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How Cities Are Moving Toward Vision Zero

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Everyday, I see interesting examples of data making a difference in understanding and determing policy.  You wouldn’t be incorrect to note that I am a data guy who gets geeked out about seeing examples of analytics – particularly spatial analytics – at work in shaping government action and constituent services.  When it comes to initiatives in which data has been truly impactful, the Vision Zero initiative really stands out; and, the Vision Zero implementations I have seen across the country are truly impressive.

For those not familiar with Vision Zero, it is a multi-national road-safety initiative that began in Sweden, but has expanded globally.  Vision Zero started in the U.S. in 2014, and as of August last year, Vision Zero is in 18 cities across the country.  Vision Zero seeks to eliminate traffic deaths and injuries through shared responsibility for the safety of travelers by transportation system designers and road users.  Traffic deaths are a global problem – in fact, every year more than one million people die in traffic-related accidents around the world.  Another sobering fact – for people aged between 15 and 29, road traffic accidents are the most common way to die.

To address this serious issue, Vision Zero aims to bring together both transportation system designers and road users to work together to design the entire transportation system to accommodate human fallibility.  What does that mean?  In a nutshell, humans are not perfect:  they are always going to make mistakes and our transport systems have to be created in a way that takes our very human nature into consideration. And the data shows this approach is working:  traffic deaths in New York City (the first city in the U.S. to adopt Vision Zero) are down 22 percent since 2013, just before the city launched Vision Zero.

Take distracted driving:  Distraction.gov has some alarming information about this issue on their webpage, including this gem – a 2015 Erie Insurance survey found that one-third of drivers admitted to texting while drive, and three-quarters say they have seen others text while driving.  Education about the dangers of distracted driving helps, but so does designing roads with human nature in mind.

To that end, some cities in our country are engaged in truly innovative work around the goals of Vision Zero, and I wanted to share a few examples with you.  These examples bring together the secret sauce for impactful actionable data – they enable interaction with data to provide a context for that data which has led to better informed policies.  Check these out:

  • Portland, Oregon: Long known as a city that embraces walking, bicycling, and public transport with livable neighborhoods, Portland is committed to protect the health of their residents by addressing behaviors and infrastructure gaps that put people’s lives at risk.  The need has become ever more acute as gentrification and changing demographics force low-income, transit-dependent residents into neighborhoods where walking is especially dangerous.  In areas of Portland where streets were built to move cars efficiently, they must be redesigned to move people safely. Vision Zero’s guiding principles and actions prioritize infrastructure investment on the city’s most dangerous streets in traditionally under-invested communities.  You can learn more about their approach to Vision Zero here.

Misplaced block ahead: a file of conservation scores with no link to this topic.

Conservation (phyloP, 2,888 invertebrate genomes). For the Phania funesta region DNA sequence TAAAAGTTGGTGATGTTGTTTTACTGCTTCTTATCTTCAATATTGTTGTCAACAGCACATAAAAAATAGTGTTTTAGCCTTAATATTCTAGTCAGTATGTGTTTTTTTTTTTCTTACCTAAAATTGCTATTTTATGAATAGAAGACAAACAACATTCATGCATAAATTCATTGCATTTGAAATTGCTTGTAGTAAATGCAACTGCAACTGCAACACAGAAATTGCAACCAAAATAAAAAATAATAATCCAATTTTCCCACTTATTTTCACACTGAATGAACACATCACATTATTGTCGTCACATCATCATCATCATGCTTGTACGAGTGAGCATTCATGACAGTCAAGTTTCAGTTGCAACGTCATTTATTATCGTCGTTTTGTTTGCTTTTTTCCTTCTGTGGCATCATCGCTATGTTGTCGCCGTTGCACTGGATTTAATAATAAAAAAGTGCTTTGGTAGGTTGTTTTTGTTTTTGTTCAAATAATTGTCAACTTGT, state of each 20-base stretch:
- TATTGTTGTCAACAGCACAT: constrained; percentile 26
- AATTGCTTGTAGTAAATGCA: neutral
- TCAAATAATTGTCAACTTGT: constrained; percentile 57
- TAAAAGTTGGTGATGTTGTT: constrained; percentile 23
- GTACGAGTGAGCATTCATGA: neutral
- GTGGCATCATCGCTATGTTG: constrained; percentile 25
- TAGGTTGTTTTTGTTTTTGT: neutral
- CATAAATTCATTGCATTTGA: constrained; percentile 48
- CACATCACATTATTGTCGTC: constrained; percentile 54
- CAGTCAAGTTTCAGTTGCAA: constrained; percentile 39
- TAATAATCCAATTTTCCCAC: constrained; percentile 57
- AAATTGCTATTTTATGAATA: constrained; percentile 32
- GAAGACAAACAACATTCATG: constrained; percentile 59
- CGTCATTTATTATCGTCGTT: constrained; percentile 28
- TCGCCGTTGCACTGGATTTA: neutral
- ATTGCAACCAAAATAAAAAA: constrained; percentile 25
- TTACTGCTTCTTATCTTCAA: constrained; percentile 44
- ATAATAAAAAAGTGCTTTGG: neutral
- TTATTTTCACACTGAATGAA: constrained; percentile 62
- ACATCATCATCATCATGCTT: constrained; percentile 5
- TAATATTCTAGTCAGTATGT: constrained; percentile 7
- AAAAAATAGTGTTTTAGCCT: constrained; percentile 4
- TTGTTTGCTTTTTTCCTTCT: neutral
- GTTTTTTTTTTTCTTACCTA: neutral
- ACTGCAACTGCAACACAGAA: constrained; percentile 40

• Los Angeles, California: In 2015, Mayor Garcetti launched LA’s Vision Zero making human life the top priority in the design of Los Angeles’ city streets.  Their goals are to reduce citywide traffic deaths by 20 percent by 2017 and to eliminate traffic deaths citywide by 2025.  Their analysis of collision data found that children, older adults, and people who walk and ride bikes are at the greatest risk for collisions that result in severe injury or death.  In LA, people walking and bicycling are involved in only 14 percent of all collisions but account for almost half of all traffic deaths.  In January, LA released their Vision Zero Action Plan which offers a comprehensive look at their approach to eliminating traffic deaths.  Check out their efforts here.
  • Fort Lauderdale, Florida: Motorists who want to avoid running into a road block or getting stuck in a traffic jam can use the City of Fort Lauderdale’s searchable, mobile-friendly map, LauderStreet to get to their destination safer and sooner.  LauderStreet provides location-specific information about current and upcoming road and sidewalk closures in the City’s public right-of-way.  The goal of LauderStreet is to improve traffic flow in the City to help prevent delays, make traveling to and from a destination more efficient, and to make City streets safer – which supports the City’s Vision Zero goal of achieving zero traffic-related deaths or serious injuries on their streets.  You can check out this new initiative here.

Vision Zero has a big goal – to eliminate traffic deaths, and cities across the world are signing on to find ways to keep their citizens safer.  This is the kind of data-driven policy making that energizes me and makes me eager to see what’s next.

Christian Carlson is part of the GovLoop Featured Blogger program, where we feature blog posts by government voices from all across the country (and world!). To see more Featured Blogger posts, click here.

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chris timmerman

Risk is inherent in life. Comes with the territory of being human. When can one predict when an individual will have a heart attack, epileptic seizure, or stroke while driving on any given day in any given major city.

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